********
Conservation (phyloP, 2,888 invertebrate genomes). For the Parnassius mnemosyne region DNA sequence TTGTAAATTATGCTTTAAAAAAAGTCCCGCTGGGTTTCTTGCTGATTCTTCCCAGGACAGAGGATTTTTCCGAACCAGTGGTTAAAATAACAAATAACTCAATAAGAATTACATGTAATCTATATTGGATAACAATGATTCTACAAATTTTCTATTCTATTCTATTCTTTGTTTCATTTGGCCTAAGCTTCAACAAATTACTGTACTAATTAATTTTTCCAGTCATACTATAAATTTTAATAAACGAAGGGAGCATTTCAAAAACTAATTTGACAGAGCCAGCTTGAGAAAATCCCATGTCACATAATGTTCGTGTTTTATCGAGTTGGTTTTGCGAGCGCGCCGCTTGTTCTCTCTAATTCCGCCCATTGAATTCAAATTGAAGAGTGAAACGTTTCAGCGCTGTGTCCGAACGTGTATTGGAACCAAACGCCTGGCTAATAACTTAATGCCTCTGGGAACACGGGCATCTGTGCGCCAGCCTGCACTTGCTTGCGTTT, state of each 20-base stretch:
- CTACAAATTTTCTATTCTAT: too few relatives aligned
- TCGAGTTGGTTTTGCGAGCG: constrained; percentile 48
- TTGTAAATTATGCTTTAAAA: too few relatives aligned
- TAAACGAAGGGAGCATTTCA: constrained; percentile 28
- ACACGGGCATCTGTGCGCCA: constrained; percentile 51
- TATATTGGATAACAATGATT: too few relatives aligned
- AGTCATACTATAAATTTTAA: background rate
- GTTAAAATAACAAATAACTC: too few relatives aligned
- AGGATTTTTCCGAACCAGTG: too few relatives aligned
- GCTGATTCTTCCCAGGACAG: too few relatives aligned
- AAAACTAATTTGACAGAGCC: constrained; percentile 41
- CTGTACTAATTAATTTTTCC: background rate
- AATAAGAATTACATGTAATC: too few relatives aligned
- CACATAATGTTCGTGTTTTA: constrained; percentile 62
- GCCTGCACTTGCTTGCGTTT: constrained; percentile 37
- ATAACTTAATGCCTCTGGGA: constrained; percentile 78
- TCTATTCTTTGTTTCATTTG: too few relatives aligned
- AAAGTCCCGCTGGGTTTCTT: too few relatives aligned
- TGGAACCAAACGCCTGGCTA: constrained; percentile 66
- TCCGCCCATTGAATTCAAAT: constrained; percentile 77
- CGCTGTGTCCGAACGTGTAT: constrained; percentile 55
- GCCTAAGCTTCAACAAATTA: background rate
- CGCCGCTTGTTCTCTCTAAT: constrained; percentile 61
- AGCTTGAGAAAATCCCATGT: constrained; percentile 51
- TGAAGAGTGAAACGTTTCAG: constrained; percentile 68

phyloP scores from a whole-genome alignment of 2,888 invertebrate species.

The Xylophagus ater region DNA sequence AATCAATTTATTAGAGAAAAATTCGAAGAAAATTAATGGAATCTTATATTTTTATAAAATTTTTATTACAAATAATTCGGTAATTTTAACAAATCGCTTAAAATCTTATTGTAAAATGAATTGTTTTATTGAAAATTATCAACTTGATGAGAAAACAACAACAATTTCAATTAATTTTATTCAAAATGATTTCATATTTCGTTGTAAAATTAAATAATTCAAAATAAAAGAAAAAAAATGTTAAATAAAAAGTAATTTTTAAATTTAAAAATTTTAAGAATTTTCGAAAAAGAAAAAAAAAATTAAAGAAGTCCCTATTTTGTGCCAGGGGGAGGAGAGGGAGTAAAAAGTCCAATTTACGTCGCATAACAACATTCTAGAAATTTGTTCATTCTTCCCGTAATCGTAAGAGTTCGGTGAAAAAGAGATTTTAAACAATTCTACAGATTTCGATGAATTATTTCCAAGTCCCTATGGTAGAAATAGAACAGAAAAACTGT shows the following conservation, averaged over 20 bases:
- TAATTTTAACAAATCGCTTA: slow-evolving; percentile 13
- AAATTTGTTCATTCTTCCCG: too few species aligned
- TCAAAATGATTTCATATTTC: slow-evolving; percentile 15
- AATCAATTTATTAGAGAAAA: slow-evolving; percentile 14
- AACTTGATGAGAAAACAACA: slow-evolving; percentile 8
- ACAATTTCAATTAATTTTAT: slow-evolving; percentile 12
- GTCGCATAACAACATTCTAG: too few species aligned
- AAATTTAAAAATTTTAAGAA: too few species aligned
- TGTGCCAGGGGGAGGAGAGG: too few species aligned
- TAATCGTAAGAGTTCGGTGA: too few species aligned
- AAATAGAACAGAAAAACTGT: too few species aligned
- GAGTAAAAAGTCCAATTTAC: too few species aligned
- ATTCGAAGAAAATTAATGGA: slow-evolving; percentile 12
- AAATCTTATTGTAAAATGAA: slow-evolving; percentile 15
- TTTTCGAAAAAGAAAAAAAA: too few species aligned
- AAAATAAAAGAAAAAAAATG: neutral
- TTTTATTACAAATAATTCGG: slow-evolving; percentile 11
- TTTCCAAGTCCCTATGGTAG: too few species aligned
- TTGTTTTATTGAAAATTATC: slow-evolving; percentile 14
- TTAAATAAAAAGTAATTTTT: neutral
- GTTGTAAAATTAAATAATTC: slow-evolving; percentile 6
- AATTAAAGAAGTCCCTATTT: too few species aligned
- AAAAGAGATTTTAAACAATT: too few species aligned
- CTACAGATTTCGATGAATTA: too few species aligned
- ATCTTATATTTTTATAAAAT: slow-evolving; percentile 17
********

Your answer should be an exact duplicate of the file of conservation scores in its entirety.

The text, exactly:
Conservation (phyloP, 2,888 invertebrate genomes). For the Parnassius mnemosyne region DNA sequence TTGTAAATTATGCTTTAAAAAAAGTCCCGCTGGGTTTCTTGCTGATTCTTCCCAGGACAGAGGATTTTTCCGAACCAGTGGTTAAAATAACAAATAACTCAATAAGAATTACATGTAATCTATATTGGATAACAATGATTCTACAAATTTTCTATTCTATTCTATTCTTTGTTTCATTTGGCCTAAGCTTCAACAAATTACTGTACTAATTAATTTTTCCAGTCATACTATAAATTTTAATAAACGAAGGGAGCATTTCAAAAACTAATTTGACAGAGCCAGCTTGAGAAAATCCCATGTCACATAATGTTCGTGTTTTATCGAGTTGGTTTTGCGAGCGCGCCGCTTGTTCTCTCTAATTCCGCCCATTGAATTCAAATTGAAGAGTGAAACGTTTCAGCGCTGTGTCCGAACGTGTATTGGAACCAAACGCCTGGCTAATAACTTAATGCCTCTGGGAACACGGGCATCTGTGCGCCAGCCTGCACTTGCTTGCGTTT, state of each 20-base stretch:
- CTACAAATTTTCTATTCTAT: too few relatives aligned
- TCGAGTTGGTTTTGCGAGCG: constrained; percentile 48
- TTGTAAATTATGCTTTAAAA: too few relatives aligned
- TAAACGAAGGGAGCATTTCA: constrained; percentile 28
- ACACGGGCATCTGTGCGCCA: constrained; percentile 51
- TATATTGGATAACAATGATT: too few relatives aligned
- AGTCATACTATAAATTTTAA: background rate
- GTTAAAATAACAAATAACTC: too few relatives aligned
- AGGATTTTTCCGAACCAGTG: too few relatives aligned
- GCTGATTCTTCCCAGGACAG: too few relatives aligned
- AAAACTAATTTGACAGAGCC: constrained; percentile 41
- CTGTACTAATTAATTTTTCC: background rate
- AATAAGAATTACATGTAATC: too few relatives aligned
- CACATAATGTTCGTGTTTTA: constrained; percentile 62
- GCCTGCACTTGCTTGCGTTT: constrained; percentile 37
- ATAACTTAATGCCTCTGGGA: constrained; percentile 78
- TCTATTCTTTGTTTCATTTG: too few relatives aligned
- AAAGTCCCGCTGGGTTTCTT: too few relatives aligned
- TGGAACCAAACGCCTGGCTA: constrained; percentile 66
- TCCGCCCATTGAATTCAAAT: constrained; percentile 77
- CGCTGTGTCCGAACGTGTAT: constrained; percentile 55
- GCCTAAGCTTCAACAAATTA: background rate
- CGCCGCTTGTTCTCTCTAAT: constrained; percentile 61
- AGCTTGAGAAAATCCCATGT: constrained; percentile 51
- TGAAGAGTGAAACGTTTCAG: constrained; percentile 68

phyloP scores from a whole-genome alignment of 2,888 invertebrate species.

The Xylophagus ater region DNA sequence AATCAATTTATTAGAGAAAAATTCGAAGAAAATTAATGGAATCTTATATTTTTATAAAATTTTTATTACAAATAATTCGGTAATTTTAACAAATCGCTTAAAATCTTATTGTAAAATGAATTGTTTTATTGAAAATTATCAACTTGATGAGAAAACAACAACAATTTCAATTAATTTTATTCAAAATGATTTCATATTTCGTTGTAAAATTAAATAATTCAAAATAAAAGAAAAAAAATGTTAAATAAAAAGTAATTTTTAAATTTAAAAATTTTAAGAATTTTCGAAAAAGAAAAAAAAAATTAAAGAAGTCCCTATTTTGTGCCAGGGGGAGGAGAGGGAGTAAAAAGTCCAATTTACGTCGCATAACAACATTCTAGAAATTTGTTCATTCTTCCCGTAATCGTAAGAGTTCGGTGAAAAAGAGATTTTAAACAATTCTACAGATTTCGATGAATTATTTCCAAGTCCCTATGGTAGAAATAGAACAGAAAAACTGT shows the following conservation, averaged over 20 bases:
- TAATTTTAACAAATCGCTTA: slow-evolving; percentile 13
- AAATTTGTTCATTCTTCCCG: too few species aligned
- TCAAAATGATTTCATATTTC: slow-evolving; percentile 15
- AATCAATTTATTAGAGAAAA: slow-evolving; percentile 14
- AACTTGATGAGAAAACAACA: slow-evolving; percentile 8
- ACAATTTCAATTAATTTTAT: slow-evolving; percentile 12
- GTCGCATAACAACATTCTAG: too few species aligned
- AAATTTAAAAATTTTAAGAA: too few species aligned
- TGTGCCAGGGGGAGGAGAGG: too few species aligned
- TAATCGTAAGAGTTCGGTGA: too few species aligned
- AAATAGAACAGAAAAACTGT: too few species aligned
- GAGTAAAAAGTCCAATTTAC: too few species aligned
- ATTCGAAGAAAATTAATGGA: slow-evolving; percentile 12
- AAATCTTATTGTAAAATGAA: slow-evolving; percentile 15
- TTTTCGAAAAAGAAAAAAAA: too few species aligned
- AAAATAAAAGAAAAAAAATG: neutral
- TTTTATTACAAATAATTCGG: slow-evolving; percentile 11
- TTTCCAAGTCCCTATGGTAG: too few species aligned
- TTGTTTTATTGAAAATTATC: slow-evolving; percentile 14
- TTAAATAAAAAGTAATTTTT: neutral
- GTTGTAAAATTAAATAATTC: slow-evolving; percentile 6
- AATTAAAGAAGTCCCTATTT: too few species aligned
- AAAAGAGATTTTAAACAATT: too few species aligned
- CTACAGATTTCGATGAATTA: too few species aligned
- ATCTTATATTTTTATAAAAT: slow-evolving; percentile 17